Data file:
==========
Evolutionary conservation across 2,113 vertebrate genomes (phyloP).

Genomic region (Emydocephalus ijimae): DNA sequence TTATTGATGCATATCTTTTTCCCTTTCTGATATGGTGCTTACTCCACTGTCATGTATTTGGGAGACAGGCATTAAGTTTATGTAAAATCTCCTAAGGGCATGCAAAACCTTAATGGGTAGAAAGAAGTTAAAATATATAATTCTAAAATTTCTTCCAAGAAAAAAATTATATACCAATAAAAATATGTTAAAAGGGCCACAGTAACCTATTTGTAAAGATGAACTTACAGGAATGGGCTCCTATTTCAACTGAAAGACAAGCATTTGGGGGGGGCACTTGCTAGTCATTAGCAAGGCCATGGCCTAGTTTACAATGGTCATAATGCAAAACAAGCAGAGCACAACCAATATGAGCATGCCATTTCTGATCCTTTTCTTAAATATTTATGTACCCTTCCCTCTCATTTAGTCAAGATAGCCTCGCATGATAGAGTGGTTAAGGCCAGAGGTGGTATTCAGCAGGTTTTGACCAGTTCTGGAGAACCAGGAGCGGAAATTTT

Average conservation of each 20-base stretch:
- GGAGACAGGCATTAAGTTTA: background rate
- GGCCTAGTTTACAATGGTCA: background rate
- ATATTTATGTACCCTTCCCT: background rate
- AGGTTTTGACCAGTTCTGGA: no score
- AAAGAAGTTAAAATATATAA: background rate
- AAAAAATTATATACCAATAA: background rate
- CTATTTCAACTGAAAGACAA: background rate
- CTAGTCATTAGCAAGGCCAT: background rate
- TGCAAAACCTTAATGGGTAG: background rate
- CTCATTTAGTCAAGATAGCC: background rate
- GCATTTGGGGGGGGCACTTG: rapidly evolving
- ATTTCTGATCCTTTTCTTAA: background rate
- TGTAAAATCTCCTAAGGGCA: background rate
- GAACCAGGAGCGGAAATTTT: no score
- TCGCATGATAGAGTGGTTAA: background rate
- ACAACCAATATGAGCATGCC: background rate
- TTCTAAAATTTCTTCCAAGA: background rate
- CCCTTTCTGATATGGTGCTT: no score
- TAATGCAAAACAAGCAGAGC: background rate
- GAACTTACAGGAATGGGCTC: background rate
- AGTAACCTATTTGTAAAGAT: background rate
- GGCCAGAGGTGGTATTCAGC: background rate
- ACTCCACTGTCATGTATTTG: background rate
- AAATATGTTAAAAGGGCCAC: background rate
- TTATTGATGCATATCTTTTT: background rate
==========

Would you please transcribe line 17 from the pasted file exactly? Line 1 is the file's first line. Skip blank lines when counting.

- GAACCAGGAGCGGAAATTTT: no score